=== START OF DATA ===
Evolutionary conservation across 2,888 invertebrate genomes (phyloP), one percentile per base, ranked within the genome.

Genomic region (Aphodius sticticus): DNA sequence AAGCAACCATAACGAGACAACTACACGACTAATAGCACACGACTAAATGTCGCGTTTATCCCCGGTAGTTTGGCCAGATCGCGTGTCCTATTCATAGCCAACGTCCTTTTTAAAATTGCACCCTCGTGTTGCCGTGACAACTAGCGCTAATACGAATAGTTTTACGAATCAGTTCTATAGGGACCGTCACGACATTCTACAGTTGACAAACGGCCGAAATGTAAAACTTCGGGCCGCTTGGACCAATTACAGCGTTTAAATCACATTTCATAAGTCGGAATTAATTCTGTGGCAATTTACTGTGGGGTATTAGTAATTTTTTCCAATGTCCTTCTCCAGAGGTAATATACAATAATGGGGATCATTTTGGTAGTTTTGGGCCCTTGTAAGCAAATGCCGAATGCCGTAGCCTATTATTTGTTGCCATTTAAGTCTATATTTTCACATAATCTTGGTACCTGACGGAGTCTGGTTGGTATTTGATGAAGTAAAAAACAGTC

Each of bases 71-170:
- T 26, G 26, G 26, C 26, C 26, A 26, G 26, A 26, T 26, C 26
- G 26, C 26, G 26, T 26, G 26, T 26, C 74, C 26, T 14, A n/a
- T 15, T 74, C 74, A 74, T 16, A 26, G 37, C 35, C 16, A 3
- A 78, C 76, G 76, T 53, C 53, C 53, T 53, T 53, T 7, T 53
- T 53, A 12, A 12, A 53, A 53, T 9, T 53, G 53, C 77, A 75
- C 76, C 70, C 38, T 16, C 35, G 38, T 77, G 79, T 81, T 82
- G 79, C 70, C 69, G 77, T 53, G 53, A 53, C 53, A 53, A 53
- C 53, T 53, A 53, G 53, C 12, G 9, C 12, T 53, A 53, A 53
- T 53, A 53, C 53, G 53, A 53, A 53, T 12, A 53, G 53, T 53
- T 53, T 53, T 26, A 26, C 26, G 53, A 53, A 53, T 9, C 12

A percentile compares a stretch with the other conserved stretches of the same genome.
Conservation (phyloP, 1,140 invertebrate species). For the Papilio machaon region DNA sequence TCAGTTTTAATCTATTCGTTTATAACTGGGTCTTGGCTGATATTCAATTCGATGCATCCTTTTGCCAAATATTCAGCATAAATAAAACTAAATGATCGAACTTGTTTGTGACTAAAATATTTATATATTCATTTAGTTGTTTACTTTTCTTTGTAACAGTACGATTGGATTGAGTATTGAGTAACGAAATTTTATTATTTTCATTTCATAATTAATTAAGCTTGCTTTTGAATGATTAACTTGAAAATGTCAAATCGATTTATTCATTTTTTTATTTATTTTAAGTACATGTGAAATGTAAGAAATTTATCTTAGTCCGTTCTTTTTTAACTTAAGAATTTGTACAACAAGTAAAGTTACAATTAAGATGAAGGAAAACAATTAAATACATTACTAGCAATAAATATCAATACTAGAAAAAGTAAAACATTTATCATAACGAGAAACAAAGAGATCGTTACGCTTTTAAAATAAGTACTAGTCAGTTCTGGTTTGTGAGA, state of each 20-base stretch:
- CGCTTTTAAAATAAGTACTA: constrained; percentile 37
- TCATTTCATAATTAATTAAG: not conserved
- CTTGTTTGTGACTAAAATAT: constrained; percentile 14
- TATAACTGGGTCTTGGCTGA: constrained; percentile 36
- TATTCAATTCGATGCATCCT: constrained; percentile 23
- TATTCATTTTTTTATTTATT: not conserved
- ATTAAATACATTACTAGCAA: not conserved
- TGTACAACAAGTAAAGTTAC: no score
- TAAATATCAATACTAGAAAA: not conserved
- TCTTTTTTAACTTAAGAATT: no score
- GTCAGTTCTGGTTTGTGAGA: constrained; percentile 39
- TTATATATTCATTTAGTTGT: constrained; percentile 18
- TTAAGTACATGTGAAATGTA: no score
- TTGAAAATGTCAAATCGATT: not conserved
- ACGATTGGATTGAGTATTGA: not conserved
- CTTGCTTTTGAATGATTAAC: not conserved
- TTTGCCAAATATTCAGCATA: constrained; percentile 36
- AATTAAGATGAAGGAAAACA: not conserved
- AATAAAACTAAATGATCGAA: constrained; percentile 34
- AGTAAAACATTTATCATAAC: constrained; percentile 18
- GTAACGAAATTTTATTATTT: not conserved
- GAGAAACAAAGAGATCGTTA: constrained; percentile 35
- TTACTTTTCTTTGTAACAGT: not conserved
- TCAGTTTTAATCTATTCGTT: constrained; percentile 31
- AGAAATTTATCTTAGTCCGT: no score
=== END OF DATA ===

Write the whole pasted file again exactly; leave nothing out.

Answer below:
Evolutionary conservation across 2,888 invertebrate genomes (phyloP), one percentile per base, ranked within the genome.

Genomic region (Aphodius sticticus): DNA sequence AAGCAACCATAACGAGACAACTACACGACTAATAGCACACGACTAAATGTCGCGTTTATCCCCGGTAGTTTGGCCAGATCGCGTGTCCTATTCATAGCCAACGTCCTTTTTAAAATTGCACCCTCGTGTTGCCGTGACAACTAGCGCTAATACGAATAGTTTTACGAATCAGTTCTATAGGGACCGTCACGACATTCTACAGTTGACAAACGGCCGAAATGTAAAACTTCGGGCCGCTTGGACCAATTACAGCGTTTAAATCACATTTCATAAGTCGGAATTAATTCTGTGGCAATTTACTGTGGGGTATTAGTAATTTTTTCCAATGTCCTTCTCCAGAGGTAATATACAATAATGGGGATCATTTTGGTAGTTTTGGGCCCTTGTAAGCAAATGCCGAATGCCGTAGCCTATTATTTGTTGCCATTTAAGTCTATATTTTCACATAATCTTGGTACCTGACGGAGTCTGGTTGGTATTTGATGAAGTAAAAAACAGTC

Each of bases 71-170:
- T 26, G 26, G 26, C 26, C 26, A 26, G 26, A 26, T 26, C 26
- G 26, C 26, G 26, T 26, G 26, T 26, C 74, C 26, T 14, A n/a
- T 15, T 74, C 74, A 74, T 16, A 26, G 37, C 35, C 16, A 3
- A 78, C 76, G 76, T 53, C 53, C 53, T 53, T 53, T 7, T 53
- T 53, A 12, A 12, A 53, A 53, T 9, T 53, G 53, C 77, A 75
- C 76, C 70, C 38, T 16, C 35, G 38, T 77, G 79, T 81, T 82
- G 79, C 70, C 69, G 77, T 53, G 53, A 53, C 53, A 53, A 53
- C 53, T 53, A 53, G 53, C 12, G 9, C 12, T 53, A 53, A 53
- T 53, A 53, C 53, G 53, A 53, A 53, T 12, A 53, G 53, T 53
- T 53, T 53, T 26, A 26, C 26, G 53, A 53, A 53, T 9, C 12

A percentile compares a stretch with the other conserved stretches of the same genome.
Conservation (phyloP, 1,140 invertebrate species). For the Papilio machaon region DNA sequence TCAGTTTTAATCTATTCGTTTATAACTGGGTCTTGGCTGATATTCAATTCGATGCATCCTTTTGCCAAATATTCAGCATAAATAAAACTAAATGATCGAACTTGTTTGTGACTAAAATATTTATATATTCATTTAGTTGTTTACTTTTCTTTGTAACAGTACGATTGGATTGAGTATTGAGTAACGAAATTTTATTATTTTCATTTCATAATTAATTAAGCTTGCTTTTGAATGATTAACTTGAAAATGTCAAATCGATTTATTCATTTTTTTATTTATTTTAAGTACATGTGAAATGTAAGAAATTTATCTTAGTCCGTTCTTTTTTAACTTAAGAATTTGTACAACAAGTAAAGTTACAATTAAGATGAAGGAAAACAATTAAATACATTACTAGCAATAAATATCAATACTAGAAAAAGTAAAACATTTATCATAACGAGAAACAAAGAGATCGTTACGCTTTTAAAATAAGTACTAGTCAGTTCTGGTTTGTGAGA, state of each 20-base stretch:
- CGCTTTTAAAATAAGTACTA: constrained; percentile 37
- TCATTTCATAATTAATTAAG: not conserved
- CTTGTTTGTGACTAAAATAT: constrained; percentile 14
- TATAACTGGGTCTTGGCTGA: constrained; percentile 36
- TATTCAATTCGATGCATCCT: constrained; percentile 23
- TATTCATTTTTTTATTTATT: not conserved
- ATTAAATACATTACTAGCAA: not conserved
- TGTACAACAAGTAAAGTTAC: no score
- TAAATATCAATACTAGAAAA: not conserved
- TCTTTTTTAACTTAAGAATT: no score
- GTCAGTTCTGGTTTGTGAGA: constrained; percentile 39
- TTATATATTCATTTAGTTGT: constrained; percentile 18
- TTAAGTACATGTGAAATGTA: no score
- TTGAAAATGTCAAATCGATT: not conserved
- ACGATTGGATTGAGTATTGA: not conserved
- CTTGCTTTTGAATGATTAAC: not conserved
- TTTGCCAAATATTCAGCATA: constrained; percentile 36
- AATTAAGATGAAGGAAAACA: not conserved
- AATAAAACTAAATGATCGAA: constrained; percentile 34
- AGTAAAACATTTATCATAAC: constrained; percentile 18
- GTAACGAAATTTTATTATTT: not conserved
- GAGAAACAAAGAGATCGTTA: constrained; percentile 35
- TTACTTTTCTTTGTAACAGT: not conserved
- TCAGTTTTAATCTATTCGTT: constrained; percentile 31
- AGAAATTTATCTTAGTCCGT: no score